Newfoundland and Labrador: a Contribution Remembered (part 18)


Soldiers who were Boys.

^^^ Private John Lambert enlisted in St. John’s at the age of 16 and was killed in the Battle of Langemarck in August 1917. His remains were not discovered until April 2016 (99 years later.)


 

When Newfoundland and Labrador were preparing to send troops overseas in WW1, recruitment was both quick and successful.



However, while British enlistment procedures at the time required recruits to be 18 years old (19 for overseas service), they didn’t require “proof of age.” Instead, recruiting officers used the convenient classification of “Apparent Age.”



Thus, many young men lied about their age so that they could enlist. This included

Thomas Ricketts, who was only 15 when he enlisted. (Ricketts would become the

youngest soldier to be awarded the Victoria Cross for gallantry in the face of the

enemy.)



These “Boy Soldiers” went on to fight valorously and many of them paid the supreme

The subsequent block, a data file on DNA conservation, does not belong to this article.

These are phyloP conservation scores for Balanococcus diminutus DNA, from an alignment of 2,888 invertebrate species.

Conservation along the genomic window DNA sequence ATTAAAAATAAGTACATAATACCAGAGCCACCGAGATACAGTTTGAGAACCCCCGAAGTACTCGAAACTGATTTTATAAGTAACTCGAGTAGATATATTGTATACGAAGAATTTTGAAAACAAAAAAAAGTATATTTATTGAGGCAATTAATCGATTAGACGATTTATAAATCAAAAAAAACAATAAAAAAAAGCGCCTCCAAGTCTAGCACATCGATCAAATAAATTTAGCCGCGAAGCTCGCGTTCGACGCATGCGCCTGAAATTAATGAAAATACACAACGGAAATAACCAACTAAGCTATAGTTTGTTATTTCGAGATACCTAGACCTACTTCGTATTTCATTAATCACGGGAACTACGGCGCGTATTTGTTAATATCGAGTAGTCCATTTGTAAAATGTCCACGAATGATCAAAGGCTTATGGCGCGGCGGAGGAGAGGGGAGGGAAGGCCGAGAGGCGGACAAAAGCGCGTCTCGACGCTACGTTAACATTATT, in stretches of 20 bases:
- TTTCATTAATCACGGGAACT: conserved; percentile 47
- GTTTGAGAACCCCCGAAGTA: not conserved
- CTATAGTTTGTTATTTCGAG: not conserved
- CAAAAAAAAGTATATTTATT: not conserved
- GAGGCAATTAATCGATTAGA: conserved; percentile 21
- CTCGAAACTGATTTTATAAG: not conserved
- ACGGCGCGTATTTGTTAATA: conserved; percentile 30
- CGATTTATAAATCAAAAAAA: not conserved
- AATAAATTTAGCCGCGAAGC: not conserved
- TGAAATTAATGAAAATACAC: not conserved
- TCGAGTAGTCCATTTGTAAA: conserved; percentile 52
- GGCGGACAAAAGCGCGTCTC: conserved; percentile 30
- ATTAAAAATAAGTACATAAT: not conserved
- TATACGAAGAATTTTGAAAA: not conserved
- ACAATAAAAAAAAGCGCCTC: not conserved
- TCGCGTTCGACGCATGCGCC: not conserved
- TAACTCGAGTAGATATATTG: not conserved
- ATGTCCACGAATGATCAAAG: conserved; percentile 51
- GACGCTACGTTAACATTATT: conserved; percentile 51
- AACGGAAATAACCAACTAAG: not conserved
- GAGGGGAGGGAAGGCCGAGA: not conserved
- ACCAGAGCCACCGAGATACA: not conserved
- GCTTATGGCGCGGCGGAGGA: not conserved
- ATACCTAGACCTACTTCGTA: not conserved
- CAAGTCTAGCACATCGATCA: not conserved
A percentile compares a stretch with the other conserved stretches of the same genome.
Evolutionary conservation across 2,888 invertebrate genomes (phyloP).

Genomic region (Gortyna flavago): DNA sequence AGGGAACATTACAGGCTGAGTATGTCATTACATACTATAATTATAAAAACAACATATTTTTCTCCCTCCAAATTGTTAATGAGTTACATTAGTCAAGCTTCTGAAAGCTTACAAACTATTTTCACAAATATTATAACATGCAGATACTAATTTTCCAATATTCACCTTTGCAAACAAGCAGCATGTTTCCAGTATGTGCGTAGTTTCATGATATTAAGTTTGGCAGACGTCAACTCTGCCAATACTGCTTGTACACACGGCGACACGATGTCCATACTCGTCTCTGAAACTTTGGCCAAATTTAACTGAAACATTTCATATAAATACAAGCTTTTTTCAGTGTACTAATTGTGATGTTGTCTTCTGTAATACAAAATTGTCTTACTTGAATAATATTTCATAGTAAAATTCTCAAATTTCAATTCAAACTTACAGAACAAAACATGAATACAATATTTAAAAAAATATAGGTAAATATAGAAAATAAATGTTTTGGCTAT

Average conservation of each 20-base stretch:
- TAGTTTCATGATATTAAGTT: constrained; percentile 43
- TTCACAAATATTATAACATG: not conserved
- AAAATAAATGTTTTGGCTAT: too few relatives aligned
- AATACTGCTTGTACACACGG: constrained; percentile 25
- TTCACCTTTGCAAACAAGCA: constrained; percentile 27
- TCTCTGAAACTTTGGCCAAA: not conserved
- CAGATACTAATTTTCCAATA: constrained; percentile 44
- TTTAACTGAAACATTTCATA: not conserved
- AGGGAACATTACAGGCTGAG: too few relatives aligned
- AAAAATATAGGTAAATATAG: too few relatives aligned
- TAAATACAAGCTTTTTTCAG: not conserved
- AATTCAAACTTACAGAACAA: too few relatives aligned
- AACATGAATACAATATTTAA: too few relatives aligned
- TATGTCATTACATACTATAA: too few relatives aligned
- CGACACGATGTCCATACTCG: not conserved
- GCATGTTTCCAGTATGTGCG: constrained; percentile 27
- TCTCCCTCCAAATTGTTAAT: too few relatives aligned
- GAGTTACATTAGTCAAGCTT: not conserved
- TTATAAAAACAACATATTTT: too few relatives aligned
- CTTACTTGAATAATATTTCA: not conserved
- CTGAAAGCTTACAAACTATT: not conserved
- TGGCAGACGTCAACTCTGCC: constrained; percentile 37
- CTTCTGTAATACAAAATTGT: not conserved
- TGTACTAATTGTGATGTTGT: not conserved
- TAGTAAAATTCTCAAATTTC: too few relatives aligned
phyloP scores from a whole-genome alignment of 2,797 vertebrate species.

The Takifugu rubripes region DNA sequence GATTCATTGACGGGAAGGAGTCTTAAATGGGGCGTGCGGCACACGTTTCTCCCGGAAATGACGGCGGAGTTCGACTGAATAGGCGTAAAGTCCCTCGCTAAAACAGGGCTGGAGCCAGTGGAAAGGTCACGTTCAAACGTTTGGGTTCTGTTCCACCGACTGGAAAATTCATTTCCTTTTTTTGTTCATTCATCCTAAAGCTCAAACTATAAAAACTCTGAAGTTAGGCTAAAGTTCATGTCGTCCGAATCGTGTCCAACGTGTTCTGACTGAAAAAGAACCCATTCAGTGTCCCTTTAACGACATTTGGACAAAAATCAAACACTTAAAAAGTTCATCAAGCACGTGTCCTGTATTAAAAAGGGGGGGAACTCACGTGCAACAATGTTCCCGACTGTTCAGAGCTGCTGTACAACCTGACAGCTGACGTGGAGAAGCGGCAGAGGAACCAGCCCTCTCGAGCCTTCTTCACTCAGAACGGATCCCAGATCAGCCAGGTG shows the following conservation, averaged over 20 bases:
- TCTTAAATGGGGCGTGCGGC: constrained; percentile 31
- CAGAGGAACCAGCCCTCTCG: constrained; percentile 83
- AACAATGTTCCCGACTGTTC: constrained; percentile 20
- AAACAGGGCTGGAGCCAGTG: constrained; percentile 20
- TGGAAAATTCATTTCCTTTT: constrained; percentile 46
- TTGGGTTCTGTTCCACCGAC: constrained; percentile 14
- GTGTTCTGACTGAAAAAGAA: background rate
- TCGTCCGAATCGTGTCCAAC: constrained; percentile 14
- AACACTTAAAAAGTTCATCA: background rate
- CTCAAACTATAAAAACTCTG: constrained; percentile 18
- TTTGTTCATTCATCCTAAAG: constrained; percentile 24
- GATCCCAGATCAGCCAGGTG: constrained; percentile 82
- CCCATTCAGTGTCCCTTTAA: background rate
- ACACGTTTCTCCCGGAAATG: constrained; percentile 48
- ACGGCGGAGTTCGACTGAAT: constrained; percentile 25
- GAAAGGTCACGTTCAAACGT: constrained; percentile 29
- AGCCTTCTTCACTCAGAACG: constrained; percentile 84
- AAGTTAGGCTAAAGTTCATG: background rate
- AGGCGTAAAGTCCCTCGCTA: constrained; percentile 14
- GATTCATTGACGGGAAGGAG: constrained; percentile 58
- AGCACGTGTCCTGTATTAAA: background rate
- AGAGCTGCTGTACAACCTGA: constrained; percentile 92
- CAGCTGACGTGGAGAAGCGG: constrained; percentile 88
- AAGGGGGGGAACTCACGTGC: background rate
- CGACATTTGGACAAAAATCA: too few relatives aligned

sacrifice. For example, in the Battle of Beaumont Hamel alone, a total of 39 ”Boy

Soldiers” gave their lives.



21 of them have no known grave.



The little town of Heart’s Content sent 13 of their boys to the Great war and every one of them was killed.



Of great significance at this time was a Christian Youth Movement called the Church

Lad’s Brigade (The CLB), founded in 1892. 



An inter-denominational youth movement, the Church Lads Brigade provided spiritual, physical, and basic military leadership training to boys. And, by 1914, many of them were among the first recruits. In fact, when the first contingent of Blue Puttees sailed overseas in October 1915, 108 of the 538 soldiers were CLB members. By the war’s end, 132 of them would be killed.








Acknowledgement to Gary Browne’s “Fallen Boy Soldiers”






One Boy Soldier was Private John Lambert. He enlisted in St. John’s at the age of 16 and was killed in the Battle of Langemarck in August 1917.



His earthly remains were not discovered until April 2016 (99 years later.)



Using the latest forensic tools, he was subsequentially identified and his modern-day family was successfully contacted in St. John’s.